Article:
WOMEN ADVANCE TO NATIONALS, MEN'S POOR START, FAILURE TO RACE ENDS SEASON
November 12, 2011
At the NCAA Division III New England Region Championship, hosted by Bowdoin College in Brunswick, ME, MIT's women harriers, ranked fifth in the country, advanced to the National Championship next Saturday in Oshkosh, WI. The men, defending New England Champions, finished sixth, failing to advance by one team, ending their season on a sour note.
The women took to the soggy, but flat 6K course with the intent of challenging for the win. Elaine McVay '15, got out a bit too fast at the start, wasting a lot of unnecessary energy. The rest of the team got out well and were in good position to move up during the race.
At the end of the first mile, Brooke Johnson '13, and McVay were with the leaders at 5:35. Tania Morimoto '12, was too far back (13 seconds) and the rest of the team, Martina deGeus '14, Stephanie Marzen '15, Sarah Sprague '13 and Dacie Manion '15, were back at 5:52. This was too big a gap for the first mile, particularly when the goal was for a delta of less than 45 seconds through five runners. By contrast, both Middlebury and Williams, the top two teams, had all seven of their runners among the top 35, which were all ahead of MIT's third runner. If MIT, who had gone out more conservatively had raced well and with determination, they should have been able to pass many of the front runners who had gone out too fast.
Mile two saw Johnson hold onto the leaders as they pushed the pace, running another 5:35 mile. McVay fell off a couple seconds back of Johnson, showing some of the fatigue resulting from her fast start, but still holding onto eighth place. Morimoto was now 33 seconds back of Johnson, and deGeus seven more seconds back, was pulling ahead of the rest of the MIT team.
In the final mile and three quarter, Morimoto lost another 46 seconds. A very reliable Manion late in the season, faded big in the final .72, losing a minute and 25 seconds. Fortunately, Johnson and McVay held onto sixth and seventh place respectively. McVay was the top freshman in the race of 353 finishers. deGeus closed well to finish in 32nd place. Marzen moved up a few places to finish in 43rd place, three places ahead of Morimoto.
MIT's 134 points were good enough for third place out of 51 teams in the country's strongest region for Division III. Top ranked Williams College finished in second with 60 points, five points behind third ranked Middlebury College.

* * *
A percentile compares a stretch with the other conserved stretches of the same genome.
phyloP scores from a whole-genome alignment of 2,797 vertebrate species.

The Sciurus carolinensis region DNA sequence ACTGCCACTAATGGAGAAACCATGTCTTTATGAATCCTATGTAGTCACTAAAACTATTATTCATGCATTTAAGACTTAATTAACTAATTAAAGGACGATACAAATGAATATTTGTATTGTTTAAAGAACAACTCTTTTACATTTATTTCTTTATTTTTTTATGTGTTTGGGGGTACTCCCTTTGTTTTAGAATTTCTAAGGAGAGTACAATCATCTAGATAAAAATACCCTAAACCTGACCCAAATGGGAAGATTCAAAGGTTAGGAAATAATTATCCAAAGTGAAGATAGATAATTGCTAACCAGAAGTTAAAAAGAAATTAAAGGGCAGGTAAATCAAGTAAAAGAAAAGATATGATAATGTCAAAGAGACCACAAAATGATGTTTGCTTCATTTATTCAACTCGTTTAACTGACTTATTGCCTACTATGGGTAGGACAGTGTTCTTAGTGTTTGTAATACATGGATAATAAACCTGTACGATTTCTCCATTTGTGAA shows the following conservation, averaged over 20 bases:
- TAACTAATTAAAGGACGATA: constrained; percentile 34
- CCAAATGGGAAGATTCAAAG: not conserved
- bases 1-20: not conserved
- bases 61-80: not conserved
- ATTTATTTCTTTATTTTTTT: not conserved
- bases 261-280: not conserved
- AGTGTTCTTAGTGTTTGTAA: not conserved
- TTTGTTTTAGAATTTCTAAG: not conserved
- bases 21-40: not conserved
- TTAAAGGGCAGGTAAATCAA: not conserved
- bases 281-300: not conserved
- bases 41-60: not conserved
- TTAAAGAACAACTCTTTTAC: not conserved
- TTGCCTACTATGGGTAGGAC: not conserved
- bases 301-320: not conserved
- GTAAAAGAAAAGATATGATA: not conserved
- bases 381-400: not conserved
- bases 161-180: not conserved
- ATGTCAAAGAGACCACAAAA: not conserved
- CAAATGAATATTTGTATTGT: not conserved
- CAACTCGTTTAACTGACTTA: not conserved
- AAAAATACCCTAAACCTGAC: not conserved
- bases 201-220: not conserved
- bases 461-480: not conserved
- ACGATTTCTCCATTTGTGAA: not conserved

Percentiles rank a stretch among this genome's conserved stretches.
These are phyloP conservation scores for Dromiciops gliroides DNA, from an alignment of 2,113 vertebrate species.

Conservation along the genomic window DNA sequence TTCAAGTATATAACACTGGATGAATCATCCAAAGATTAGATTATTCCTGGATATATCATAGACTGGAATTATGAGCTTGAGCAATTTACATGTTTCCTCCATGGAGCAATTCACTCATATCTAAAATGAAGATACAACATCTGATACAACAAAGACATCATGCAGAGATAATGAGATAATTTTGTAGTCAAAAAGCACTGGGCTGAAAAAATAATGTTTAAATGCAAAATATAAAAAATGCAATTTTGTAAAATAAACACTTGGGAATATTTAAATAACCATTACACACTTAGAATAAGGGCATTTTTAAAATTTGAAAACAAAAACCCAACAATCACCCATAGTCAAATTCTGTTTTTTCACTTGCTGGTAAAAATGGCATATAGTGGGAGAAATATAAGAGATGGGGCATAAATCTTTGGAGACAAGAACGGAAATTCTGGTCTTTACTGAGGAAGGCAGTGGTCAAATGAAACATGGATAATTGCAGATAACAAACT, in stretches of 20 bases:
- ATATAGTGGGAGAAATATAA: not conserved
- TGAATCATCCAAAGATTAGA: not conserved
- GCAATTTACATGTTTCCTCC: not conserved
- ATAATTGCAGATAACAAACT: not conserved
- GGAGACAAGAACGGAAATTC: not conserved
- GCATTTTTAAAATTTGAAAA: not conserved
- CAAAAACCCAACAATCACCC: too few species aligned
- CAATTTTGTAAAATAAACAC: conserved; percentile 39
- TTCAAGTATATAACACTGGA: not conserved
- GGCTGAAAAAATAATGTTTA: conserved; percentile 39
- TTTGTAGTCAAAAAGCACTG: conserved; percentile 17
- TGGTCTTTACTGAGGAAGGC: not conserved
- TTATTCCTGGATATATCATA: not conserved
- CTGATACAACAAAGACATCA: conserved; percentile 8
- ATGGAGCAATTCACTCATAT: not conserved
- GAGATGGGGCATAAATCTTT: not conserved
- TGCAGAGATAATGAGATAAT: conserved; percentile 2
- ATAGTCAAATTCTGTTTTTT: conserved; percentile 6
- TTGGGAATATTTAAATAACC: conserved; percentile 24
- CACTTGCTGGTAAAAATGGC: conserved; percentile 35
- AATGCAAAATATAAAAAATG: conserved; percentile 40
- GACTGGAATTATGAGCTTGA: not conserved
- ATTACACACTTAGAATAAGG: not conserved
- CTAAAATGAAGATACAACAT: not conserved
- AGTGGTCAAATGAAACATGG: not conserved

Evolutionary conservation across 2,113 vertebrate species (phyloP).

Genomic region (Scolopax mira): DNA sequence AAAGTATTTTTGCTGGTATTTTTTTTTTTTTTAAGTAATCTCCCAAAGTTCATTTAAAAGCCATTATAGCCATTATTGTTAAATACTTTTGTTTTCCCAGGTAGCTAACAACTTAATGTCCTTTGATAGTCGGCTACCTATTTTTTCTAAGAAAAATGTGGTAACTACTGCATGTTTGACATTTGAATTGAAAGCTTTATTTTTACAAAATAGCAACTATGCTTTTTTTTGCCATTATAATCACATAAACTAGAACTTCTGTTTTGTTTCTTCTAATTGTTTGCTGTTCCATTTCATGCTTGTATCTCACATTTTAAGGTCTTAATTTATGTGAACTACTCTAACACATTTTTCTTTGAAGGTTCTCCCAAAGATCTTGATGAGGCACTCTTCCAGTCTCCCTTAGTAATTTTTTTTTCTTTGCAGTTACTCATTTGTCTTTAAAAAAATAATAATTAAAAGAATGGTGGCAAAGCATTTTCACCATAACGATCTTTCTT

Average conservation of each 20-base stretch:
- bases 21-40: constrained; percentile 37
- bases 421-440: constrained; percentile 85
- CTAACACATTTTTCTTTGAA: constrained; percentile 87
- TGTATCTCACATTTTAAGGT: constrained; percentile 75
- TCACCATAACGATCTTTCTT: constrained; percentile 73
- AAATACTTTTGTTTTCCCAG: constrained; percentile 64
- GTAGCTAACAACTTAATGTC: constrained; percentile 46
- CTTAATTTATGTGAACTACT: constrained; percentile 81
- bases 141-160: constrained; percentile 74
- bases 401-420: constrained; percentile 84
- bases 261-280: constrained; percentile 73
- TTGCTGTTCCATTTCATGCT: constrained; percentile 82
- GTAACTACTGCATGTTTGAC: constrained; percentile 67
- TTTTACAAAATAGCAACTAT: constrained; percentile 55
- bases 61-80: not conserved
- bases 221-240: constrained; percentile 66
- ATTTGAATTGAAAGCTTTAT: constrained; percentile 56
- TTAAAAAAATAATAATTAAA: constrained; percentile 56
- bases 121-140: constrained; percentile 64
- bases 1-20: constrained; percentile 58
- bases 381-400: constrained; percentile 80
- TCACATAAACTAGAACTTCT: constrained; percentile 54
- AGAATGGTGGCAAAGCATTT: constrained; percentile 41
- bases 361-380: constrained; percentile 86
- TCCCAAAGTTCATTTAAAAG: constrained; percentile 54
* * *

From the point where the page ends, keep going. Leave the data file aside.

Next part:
The men did not get out well. Being in the middle with no real quality teams around them, they allowed the teams on the far right and left to get out ahead and squeeze them back. Even by the 3/4 mile mark, Dan Harper '12, MIT's top runner, was still back in about 50th place with his teammates at least 30 places behind him.
By the second mile Harper had moved up to 20th place with Stephen Serene '12, right behind him. Roy Wedge '14, was in about 30th place, only five seconds behind Harper. Freshman Allen Leung was leading the way of the second group of Tech runners, but they were back about 20 places from Wedge. Considering where they started the group of Engineers had done well.
However, the third mile hurt MIT. Harper stopped passing people. Serene and Wedge continued to move up, but the rest started falling back. Leung fell back 10 seconds during the mile, Ben Mattocks '12, 13 seconds, and Andrew Erickson '12, 20 seconds.
The final two miles was more of the same, except Harper started passing people again and Wedge fell back a bit, losing nearly 20 seconds to Harper and Serene. Harper moved up to 12th place in 25:07, possibly qualifying for individual honors to go to NCAA's if the committee decides to take five teams. Serene was only two seconds back, running an excellent race, particularly given how far back he started. Wedge finished in 32nd place in 25:27 to earn All New England honors, but this was not a good race for the sophomore. Mattocks moved past Leung, but fell back to 66th position in 26:10. Leung was close behind in 26:14.
Tech's score of 195 points was 20 points out of fifth place. The disappointment was palpable as expectations were so high due to the ability and readiness of the team.
The women will move on to the NCAA Championship for the fourth consecutive year, hoping to have similar success as last year when after finishing fourth in the region they turned around and placed third at Nationals.
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